Sunday, July 21, 2013

Introduction to Biblical Interpretation, by Klein, Blomberg and Hubbard

I have done some of my reading, but this is the first one to get my ire up a bit, so I will make a few remarks.

The second chapter is one on the history of Biblical Interpretation.  This is a very broad topic, so to be fair they likely have no hope of doing the job adequately, and any group would find a pretext for grumbling.  So with that caveat, I will start grumbling.

0. "When God created the universe (Gen 1), he was the only one there the first five days, and since Hebrew as a distinct language probably emerged ca. 1000B.C., obviously someone wrote the report later than that."

I am not quite sure how to process that.  It sounds like the authors are young earth, 6-day creationists who reject Moses and consider the Torah to be a hoax.  This anomaly is probably a combined result of committee authorship and a desire not to run afoul of statements of faith, but my hermeneutic for determining this is admittedly fairly ad hoc.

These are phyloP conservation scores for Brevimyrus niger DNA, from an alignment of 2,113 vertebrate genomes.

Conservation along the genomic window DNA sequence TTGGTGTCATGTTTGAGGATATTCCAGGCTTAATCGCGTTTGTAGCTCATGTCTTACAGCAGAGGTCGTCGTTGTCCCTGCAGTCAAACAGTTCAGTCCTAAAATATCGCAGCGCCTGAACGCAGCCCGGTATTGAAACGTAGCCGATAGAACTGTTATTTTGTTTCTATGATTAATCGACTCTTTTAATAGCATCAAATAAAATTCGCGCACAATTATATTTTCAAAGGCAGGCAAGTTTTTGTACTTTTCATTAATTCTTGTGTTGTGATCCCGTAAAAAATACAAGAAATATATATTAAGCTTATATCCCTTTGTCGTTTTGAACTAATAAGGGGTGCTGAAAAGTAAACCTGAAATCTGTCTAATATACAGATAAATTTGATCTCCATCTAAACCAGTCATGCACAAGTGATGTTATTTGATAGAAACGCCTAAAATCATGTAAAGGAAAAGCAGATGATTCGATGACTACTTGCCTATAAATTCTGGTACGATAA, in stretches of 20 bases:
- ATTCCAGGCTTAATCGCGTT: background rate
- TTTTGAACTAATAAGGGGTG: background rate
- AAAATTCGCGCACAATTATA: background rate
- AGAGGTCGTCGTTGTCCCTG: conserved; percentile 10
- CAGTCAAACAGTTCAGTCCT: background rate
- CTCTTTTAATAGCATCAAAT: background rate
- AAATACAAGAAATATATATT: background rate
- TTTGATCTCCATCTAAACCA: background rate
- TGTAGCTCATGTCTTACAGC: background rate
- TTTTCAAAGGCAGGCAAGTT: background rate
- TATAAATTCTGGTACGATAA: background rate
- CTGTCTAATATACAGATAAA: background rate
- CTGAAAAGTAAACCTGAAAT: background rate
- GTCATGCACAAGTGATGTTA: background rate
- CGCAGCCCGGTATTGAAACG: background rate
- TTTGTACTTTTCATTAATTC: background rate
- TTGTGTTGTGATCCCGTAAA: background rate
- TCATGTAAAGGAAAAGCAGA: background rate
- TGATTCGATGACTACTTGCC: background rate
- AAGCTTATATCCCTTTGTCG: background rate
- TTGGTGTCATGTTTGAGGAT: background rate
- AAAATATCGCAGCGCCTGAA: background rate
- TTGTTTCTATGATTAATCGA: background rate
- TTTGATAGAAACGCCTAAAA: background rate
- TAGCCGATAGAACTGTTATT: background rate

1. There is no acknowledgment of the existence of an Eastern Church.  This is a huge loss both in terms of the historical development, what they passed on to Western Europe and the fact that the Eastern Church is a huge player in Christianity today.

2. The Jewish diaspora is lumped entirely under the category of Philo of Alexandria.  From the book of Acts, I have the impression that Apollos and John the Baptist were far more influential.  After having read a big chunk of Philo's writings, I think we can reinforce this even more by asserting that few Jews would have stayed awake long enough to have been theologically influenced by Philo.

3. The Renaissance was substantially mis-characterized along the lines of modern revisionism.

4. The "Schoolmen" who figure so prominently in the Reformation and later writings don't exist in this book.

5. The atheist literature was given mention, along with the mainline response, but the mainline apostasy didn't get any mention.  This stream seems to carry into the Barth/Bultmann era, which although it is good that they retreated from modernism, I don't see them as particularly relevant to anything.  But this is acknowledged in the book:  "Conservative scholars might regard their conclusions as rather meager, ...".

6.  The only stone cast is throne at conservatives for "proof texting", which I believe is the process of trying to find support for your opinions from the text, and perhaps making a list that can be recalled later.  And the alternative is?

As usual, the only group under the sun that is not to be taken seriously is the conservatives.  The first two chapters were part of the assigned reading, and the next two chapters aren't.  But now I am curious to see what the authors say in these next two.

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